The NBA has told teams it’s going ahead with replacement referees, days after the league thought a deal had been reached with locked-out officials.
The league sent a memo Tuesday informing teams it had “no expectation of concluding a timely labor contract.” The memo, obtained by The Associated Press, follows the latest failure in negotiations.
According to the memo, the sides had agreed in principle on a new two-year deal Friday. But the National Basketball Referees Association rejected the NBA’s proposal Sunday.
The memo alludes to the reversal, saying, “this is not the first time that commitments made by the NBRA’s negotiators were not met.” Commissioner David Stern previously ended one of the bargaining sessions when the league felt the referees backed out of previously agreed upon concessions.
News of the memo was first reported by Yahoo! Sports.
The NBA held referees training camp with replacements over the weekend and will release its roster of backups before the first preseason game, scheduled for Thursday at Utah.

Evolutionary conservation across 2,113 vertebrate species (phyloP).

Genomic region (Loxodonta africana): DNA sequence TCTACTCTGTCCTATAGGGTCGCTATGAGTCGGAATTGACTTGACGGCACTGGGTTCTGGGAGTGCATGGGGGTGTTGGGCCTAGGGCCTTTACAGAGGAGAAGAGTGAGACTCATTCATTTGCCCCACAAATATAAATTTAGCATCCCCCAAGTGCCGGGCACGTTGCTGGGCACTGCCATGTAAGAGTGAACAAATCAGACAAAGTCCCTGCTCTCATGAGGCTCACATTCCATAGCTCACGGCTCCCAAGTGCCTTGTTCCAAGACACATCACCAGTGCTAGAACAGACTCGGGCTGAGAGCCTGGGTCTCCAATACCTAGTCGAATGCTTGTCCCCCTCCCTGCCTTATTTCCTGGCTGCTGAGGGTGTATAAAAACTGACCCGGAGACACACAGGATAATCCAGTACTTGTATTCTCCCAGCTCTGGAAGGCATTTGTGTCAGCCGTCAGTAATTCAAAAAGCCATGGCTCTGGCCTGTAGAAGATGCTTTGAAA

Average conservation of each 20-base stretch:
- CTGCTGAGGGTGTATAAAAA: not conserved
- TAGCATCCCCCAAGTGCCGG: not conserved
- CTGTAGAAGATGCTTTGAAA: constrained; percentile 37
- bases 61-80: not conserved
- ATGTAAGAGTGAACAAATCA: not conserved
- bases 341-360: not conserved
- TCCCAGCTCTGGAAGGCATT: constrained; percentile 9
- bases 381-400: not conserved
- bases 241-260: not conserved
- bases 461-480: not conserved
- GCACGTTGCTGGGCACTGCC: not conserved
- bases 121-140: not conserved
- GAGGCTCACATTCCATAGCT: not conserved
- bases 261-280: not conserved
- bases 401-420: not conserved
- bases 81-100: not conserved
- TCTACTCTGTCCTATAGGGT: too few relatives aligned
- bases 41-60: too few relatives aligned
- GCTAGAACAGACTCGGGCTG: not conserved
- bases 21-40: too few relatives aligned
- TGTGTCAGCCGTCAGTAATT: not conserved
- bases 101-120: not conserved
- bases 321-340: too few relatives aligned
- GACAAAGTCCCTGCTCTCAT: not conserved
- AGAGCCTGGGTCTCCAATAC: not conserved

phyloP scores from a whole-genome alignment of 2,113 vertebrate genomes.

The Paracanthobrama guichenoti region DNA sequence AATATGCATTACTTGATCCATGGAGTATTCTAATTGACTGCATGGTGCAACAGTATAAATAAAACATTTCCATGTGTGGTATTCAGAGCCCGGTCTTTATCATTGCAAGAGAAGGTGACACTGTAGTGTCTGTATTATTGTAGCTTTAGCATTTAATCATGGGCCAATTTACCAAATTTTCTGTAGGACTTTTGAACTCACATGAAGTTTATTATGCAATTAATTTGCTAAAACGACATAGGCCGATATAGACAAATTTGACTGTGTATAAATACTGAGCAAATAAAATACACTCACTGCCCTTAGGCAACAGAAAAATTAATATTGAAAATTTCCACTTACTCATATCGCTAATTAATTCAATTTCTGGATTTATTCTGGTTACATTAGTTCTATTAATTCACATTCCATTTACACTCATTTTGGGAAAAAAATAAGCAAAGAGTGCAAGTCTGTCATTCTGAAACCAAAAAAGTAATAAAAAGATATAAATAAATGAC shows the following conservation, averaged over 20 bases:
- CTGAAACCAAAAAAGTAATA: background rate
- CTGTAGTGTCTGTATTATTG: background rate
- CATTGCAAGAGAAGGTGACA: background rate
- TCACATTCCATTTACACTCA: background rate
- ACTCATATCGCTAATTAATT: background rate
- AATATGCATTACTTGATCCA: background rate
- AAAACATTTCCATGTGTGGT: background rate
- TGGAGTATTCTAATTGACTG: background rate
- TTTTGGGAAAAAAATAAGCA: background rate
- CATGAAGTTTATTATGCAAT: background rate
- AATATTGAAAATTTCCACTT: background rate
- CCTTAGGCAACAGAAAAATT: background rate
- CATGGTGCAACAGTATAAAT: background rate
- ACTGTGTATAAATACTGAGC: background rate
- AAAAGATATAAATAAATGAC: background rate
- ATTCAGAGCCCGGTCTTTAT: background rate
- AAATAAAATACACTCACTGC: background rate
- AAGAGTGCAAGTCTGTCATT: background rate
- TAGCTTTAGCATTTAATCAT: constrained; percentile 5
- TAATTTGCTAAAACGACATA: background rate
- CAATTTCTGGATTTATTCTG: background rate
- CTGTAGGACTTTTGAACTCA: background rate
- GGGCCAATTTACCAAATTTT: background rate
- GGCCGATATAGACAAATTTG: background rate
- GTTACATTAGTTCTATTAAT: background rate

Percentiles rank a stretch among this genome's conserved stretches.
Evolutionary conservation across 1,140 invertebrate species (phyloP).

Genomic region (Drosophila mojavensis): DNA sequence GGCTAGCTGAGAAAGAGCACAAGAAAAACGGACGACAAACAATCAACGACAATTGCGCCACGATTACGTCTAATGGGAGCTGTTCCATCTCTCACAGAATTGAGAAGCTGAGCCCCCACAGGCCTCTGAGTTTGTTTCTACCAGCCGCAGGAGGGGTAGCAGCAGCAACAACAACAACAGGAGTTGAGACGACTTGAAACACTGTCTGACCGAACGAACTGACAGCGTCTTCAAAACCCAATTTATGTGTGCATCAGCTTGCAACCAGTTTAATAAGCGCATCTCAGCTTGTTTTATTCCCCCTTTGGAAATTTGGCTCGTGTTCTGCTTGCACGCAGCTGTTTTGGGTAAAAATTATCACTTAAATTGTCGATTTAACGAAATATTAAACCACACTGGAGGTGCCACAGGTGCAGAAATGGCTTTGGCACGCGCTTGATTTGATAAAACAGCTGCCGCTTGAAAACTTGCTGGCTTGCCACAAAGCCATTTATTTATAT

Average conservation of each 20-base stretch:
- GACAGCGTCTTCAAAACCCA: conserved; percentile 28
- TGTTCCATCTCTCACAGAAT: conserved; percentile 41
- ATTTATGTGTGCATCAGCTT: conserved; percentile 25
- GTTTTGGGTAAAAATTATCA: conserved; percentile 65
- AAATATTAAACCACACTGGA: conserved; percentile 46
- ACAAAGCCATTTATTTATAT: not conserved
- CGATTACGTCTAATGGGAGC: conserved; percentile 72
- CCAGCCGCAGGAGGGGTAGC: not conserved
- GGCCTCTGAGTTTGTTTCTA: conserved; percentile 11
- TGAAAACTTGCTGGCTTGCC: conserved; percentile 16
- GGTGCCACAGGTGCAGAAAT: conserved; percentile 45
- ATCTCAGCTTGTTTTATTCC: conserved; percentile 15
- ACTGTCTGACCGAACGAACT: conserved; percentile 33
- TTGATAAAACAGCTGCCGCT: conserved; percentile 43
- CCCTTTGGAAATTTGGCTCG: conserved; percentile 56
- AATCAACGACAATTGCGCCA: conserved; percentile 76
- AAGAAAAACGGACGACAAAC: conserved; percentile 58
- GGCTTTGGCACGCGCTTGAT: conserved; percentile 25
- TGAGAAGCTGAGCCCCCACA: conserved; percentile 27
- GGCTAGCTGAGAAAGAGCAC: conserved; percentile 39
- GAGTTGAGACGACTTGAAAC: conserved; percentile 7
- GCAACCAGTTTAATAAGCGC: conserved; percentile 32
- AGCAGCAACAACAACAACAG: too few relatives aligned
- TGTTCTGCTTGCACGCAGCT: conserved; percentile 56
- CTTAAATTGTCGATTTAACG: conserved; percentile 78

The union’s five-person executive board originally voted to recommend the approval of the league’s proposal to the membership, according to an official familiar with the talks. However, one of the board members then switched his vote, and the full membership then rejected the deal as well.
The official requested anonymity because he was not authorized to speak publicly about the negotiations.
The contract between the league and its officials expired Sept. 1 and they have been unable to reach a new deal. Negotiations broke down at least twice as the sides remained apart on the league’s proposed changes to the referees’ pension and severance packages, as well as a plan to develop younger officials.
In the memo, the NBA told teams that the deal in principle would have resulted in savings in the referees program by approximately 3.5 percent over the next two years. Previous deals with the officials have been for five years, but the league agreed to make it two in this contract so the referees could renegotiate sooner, when it hoped the league’s economic situation had changed.
The league last used replacement officials early in the 1995-96 season. Charlotte Bobcats coach Larry Brown, who was coaching Indiana at the time, hopes a deal gets done quickly.
“It’s a very difficult thing for me, personally. I’ve been with a lot of those guys my whole career,” Brown said. “I’ve watched them get better and I’m hopeful that they thought I’ve gotten better. Now if we’re going to have young guys come in, I don’t know if they’re ready, just like our young kids.”
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